Have you considered beauty services? If you can do make-up, haircuts, manicures or massages, you may discover a number of opportunities for raising funds as you travel.

During a gap year, in an environment that may feel less geared toward academia, many young people discover a skill or a passion for something they had never considered studying before or now have a skill they can use to earn money during holidays (e.g. instructing or teaching).

Paid work

Paid work placements –although more limited in number, companies can offer you paid work, for example, housekeeping or as language teachers.  There is often an up front charge for the service but you can recoup this and come away with great experience and references.  Other companies can help you settle into a country, arrange work visas, set up a bank account and arrange interviews for catering and bar jobs. You could do this independently as well so weigh up the costs and benefits of each approach.

Seasonal work can also help you raise cash. Picking flowers, vegetables or fruit will get you out into the open air, keep you healthy and stop you from developing cabin fever from being stuck indoors.  Again companies can arrange farm work, including ranch work in the outback of Australia. Questions have been raised in the media about work on Australian farms so if you are looking at this as an option, book through a reputable provider e.g. Oyster WorldwideTwin Work & Volunteer or consider a volunteer farming placement with Projects Abroad. Sales jobs can also help you maintain a good bank balance as you travel, so if you do have the confidence to talk to people from all walks of life and feel that you have what it takes to drive custom, why not see what kind of opportunities are out there?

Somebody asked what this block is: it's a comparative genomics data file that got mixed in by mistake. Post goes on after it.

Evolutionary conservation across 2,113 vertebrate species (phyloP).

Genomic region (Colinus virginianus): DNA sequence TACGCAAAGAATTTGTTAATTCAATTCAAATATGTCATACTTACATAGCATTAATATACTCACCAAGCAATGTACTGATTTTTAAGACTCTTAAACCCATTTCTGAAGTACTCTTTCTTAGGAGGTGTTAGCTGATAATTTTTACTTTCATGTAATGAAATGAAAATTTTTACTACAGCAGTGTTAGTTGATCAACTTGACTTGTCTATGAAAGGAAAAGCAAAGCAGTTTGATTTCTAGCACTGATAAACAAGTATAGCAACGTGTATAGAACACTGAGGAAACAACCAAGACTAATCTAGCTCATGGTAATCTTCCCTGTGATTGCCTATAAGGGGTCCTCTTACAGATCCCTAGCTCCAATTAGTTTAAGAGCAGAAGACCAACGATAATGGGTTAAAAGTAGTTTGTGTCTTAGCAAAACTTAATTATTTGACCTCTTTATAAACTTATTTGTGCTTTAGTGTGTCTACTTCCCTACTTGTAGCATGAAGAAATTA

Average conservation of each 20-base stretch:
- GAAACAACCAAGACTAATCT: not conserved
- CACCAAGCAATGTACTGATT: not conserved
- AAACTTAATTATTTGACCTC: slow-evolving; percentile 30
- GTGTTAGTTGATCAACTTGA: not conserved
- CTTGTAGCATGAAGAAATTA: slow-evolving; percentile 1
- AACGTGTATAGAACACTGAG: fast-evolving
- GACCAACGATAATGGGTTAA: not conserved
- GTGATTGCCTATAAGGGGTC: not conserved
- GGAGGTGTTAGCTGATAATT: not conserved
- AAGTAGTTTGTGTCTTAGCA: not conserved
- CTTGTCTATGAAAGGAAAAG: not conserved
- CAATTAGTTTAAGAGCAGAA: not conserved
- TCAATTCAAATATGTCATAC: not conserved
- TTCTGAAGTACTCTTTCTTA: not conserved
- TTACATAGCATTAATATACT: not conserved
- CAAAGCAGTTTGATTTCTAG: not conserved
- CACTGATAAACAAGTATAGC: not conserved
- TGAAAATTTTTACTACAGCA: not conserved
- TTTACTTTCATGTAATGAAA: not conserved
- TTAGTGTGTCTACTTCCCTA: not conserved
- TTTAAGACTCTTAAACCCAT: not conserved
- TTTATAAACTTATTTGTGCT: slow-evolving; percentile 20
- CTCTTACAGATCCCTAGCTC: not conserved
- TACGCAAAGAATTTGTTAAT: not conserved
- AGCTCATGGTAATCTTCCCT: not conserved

Although outside the scope of Year Out Group au pair work might be an option for you and it also offers somewhere to stay. It’s vital that you find a job through a reputable agency and don’t sign up for anything you can’t realistically stick to, like working seven days a week or a challenging number of hours.

Tour-guiding, blogging and photography

Perhaps you have exceptional knowledge of the area you’re heading to? Then why not share your wisdom with others and look into becoming a tour guide. The demand for knowledgeable tour guides is always high, and the more you know about the destination, the better. To become a tour guide, you could find work via a reputable agency or promote your own services to the tourists, cutting out the middleman.

You could even consider blogging about your adventure. If you can manage to build up an audience, you may be able to get more for your writing than you might expect. Video blogging can be even more lucrative.

Do you have a flare for photography? Then why not sell your travel photos to stock image websites? There is a big demand for stock images and you may be able to get a slice of any profits made after your photos are sold.

This article is provided by the International Association of Book-keepers the leading body of professional bookkeepers in the UK and offers financial accredited IAB qualifications and apprenticeships to students entering the world of finance, accounting and bookkeeping. For more information visit the IAB website.

Gap Year Activities